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The Lincoln Exhibit
Exhibits

The Lincoln Exhibit

Introduction

In 1854, Abraham Lincoln said of Thomas Jefferson that he 鈥渨as, is, and perhaps will continue to be our most distinguished politician.鈥 We may now say this of Lincoln. And just as Lincoln meant that one must understand Jefferson鈥檚 politics and principles鈥攈is deeds and his words鈥攖o understand the United States, so must we now say that to understand the United States we must understand Lincoln鈥檚 deeds and words. We offer this exhibit on Lincoln as an aid in the effort to understand him and, through him, what remains the world鈥檚 most important experiment in self-government.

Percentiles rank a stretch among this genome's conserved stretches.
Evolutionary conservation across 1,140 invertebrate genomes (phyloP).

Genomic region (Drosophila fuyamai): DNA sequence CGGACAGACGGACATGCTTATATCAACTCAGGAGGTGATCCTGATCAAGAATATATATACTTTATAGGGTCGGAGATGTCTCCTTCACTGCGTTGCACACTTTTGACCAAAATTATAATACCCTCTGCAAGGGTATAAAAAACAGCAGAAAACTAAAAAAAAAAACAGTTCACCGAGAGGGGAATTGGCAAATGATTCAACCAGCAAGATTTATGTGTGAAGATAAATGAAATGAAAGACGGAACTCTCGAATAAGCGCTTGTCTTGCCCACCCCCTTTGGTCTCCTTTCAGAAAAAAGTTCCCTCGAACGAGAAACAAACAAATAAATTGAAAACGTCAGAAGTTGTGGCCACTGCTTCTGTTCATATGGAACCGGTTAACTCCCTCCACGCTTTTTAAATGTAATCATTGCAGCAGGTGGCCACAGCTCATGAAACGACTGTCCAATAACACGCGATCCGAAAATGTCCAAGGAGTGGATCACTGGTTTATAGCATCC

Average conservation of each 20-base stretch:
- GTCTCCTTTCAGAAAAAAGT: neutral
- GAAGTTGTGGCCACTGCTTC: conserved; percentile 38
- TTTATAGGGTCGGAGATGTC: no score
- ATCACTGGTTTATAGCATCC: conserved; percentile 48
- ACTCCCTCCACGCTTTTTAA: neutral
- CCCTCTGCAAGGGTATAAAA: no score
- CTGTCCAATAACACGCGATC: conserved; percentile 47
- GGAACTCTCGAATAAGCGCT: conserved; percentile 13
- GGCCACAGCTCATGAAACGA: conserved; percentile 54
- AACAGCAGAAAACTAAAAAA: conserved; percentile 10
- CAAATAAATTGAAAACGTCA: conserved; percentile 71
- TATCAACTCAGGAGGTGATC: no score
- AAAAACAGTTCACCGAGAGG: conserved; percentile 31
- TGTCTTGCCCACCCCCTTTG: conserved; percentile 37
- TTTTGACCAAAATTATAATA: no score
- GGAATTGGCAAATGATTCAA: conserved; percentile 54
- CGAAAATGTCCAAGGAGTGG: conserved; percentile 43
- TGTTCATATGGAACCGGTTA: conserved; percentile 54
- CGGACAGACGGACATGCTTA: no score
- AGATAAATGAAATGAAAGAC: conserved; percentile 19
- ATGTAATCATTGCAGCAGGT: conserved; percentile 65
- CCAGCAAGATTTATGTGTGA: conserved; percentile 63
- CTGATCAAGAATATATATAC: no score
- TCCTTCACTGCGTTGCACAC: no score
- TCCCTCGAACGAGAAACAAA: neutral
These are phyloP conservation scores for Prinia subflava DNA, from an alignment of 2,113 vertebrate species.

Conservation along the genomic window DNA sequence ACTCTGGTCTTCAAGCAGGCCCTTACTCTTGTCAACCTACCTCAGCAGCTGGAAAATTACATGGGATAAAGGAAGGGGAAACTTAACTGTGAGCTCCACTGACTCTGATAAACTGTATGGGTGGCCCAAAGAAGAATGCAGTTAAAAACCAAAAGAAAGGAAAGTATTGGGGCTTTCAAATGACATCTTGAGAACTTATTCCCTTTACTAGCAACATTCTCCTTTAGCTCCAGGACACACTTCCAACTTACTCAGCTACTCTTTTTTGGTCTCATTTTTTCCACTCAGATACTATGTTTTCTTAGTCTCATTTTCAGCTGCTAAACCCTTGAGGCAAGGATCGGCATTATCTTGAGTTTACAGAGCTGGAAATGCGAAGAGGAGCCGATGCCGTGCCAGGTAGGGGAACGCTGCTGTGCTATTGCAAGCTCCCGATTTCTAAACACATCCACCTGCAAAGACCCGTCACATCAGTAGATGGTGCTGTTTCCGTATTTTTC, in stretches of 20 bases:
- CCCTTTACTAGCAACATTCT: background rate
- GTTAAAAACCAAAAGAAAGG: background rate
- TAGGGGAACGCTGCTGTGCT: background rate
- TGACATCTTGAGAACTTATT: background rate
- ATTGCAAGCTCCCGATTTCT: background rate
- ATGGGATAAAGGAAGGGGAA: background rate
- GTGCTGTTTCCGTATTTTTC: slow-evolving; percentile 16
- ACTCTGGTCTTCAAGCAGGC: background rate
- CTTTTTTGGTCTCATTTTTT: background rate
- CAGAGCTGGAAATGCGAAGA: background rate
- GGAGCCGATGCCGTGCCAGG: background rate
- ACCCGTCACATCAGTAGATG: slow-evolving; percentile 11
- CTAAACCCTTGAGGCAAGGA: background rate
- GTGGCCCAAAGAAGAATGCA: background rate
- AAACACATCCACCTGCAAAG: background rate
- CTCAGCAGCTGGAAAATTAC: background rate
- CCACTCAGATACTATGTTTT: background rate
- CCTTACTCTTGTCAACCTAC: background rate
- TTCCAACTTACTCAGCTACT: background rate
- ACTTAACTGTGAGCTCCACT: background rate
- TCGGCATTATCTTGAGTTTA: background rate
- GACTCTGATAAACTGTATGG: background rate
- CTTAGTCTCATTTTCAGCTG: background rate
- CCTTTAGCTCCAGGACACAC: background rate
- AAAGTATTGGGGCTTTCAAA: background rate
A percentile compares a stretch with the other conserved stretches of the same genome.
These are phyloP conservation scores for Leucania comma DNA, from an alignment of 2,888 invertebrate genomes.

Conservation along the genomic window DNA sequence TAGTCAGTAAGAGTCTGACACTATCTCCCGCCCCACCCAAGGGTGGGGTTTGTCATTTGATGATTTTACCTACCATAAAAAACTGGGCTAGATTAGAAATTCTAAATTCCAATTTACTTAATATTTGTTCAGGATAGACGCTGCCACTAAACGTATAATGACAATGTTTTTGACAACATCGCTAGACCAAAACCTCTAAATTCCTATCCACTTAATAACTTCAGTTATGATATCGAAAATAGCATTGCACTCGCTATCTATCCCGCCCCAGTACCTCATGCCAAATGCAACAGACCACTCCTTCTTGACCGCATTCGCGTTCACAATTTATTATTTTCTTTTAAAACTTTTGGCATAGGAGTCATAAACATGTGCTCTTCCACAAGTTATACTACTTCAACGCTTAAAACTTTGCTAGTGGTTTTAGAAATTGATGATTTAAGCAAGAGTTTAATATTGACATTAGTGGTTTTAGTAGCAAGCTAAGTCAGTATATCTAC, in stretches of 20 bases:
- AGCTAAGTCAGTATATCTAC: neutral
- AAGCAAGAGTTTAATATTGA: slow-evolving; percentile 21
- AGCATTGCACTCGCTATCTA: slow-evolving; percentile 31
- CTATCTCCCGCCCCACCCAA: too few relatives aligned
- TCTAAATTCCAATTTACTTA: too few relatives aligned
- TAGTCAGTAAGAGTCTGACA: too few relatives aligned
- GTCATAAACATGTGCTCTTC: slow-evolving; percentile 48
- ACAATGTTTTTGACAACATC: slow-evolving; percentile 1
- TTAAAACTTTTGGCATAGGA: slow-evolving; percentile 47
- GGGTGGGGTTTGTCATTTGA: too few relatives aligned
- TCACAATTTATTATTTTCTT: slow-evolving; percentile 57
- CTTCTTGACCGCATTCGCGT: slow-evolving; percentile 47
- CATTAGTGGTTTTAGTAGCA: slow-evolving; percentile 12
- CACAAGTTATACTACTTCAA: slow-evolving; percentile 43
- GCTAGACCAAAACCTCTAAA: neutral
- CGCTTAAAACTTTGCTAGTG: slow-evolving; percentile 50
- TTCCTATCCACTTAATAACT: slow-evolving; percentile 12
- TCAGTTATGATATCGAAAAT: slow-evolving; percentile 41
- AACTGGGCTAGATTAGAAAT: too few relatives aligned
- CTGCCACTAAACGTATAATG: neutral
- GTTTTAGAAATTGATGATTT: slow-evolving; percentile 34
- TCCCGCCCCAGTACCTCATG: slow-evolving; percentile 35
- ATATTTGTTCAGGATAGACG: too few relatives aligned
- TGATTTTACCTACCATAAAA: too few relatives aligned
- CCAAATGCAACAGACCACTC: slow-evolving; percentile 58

The exhibit focuses on eight of Lincoln鈥檚 most important speeches, offering analytical and interpretive introductions to them. It also offers a variety of additional materials that provide historical context for the speeches. This context, including Lincoln鈥檚 understanding of the character of the American people, formed the political terrian Lincoln navigated, guided by his understanding of America鈥檚 political principles.

Abraham Lincoln at his home in Springfield, Illinois, with a large crowd of people gathered outside after a Republican rally, William Shaw. (August 8, 1860) Library of Congress.

Documents in the Exhibit

Inauguration of Mr. Lincoln, March 4, 1861; unknown photographer (possibly Alexander Gardiner). Library of Congress,

Other Exhibit Components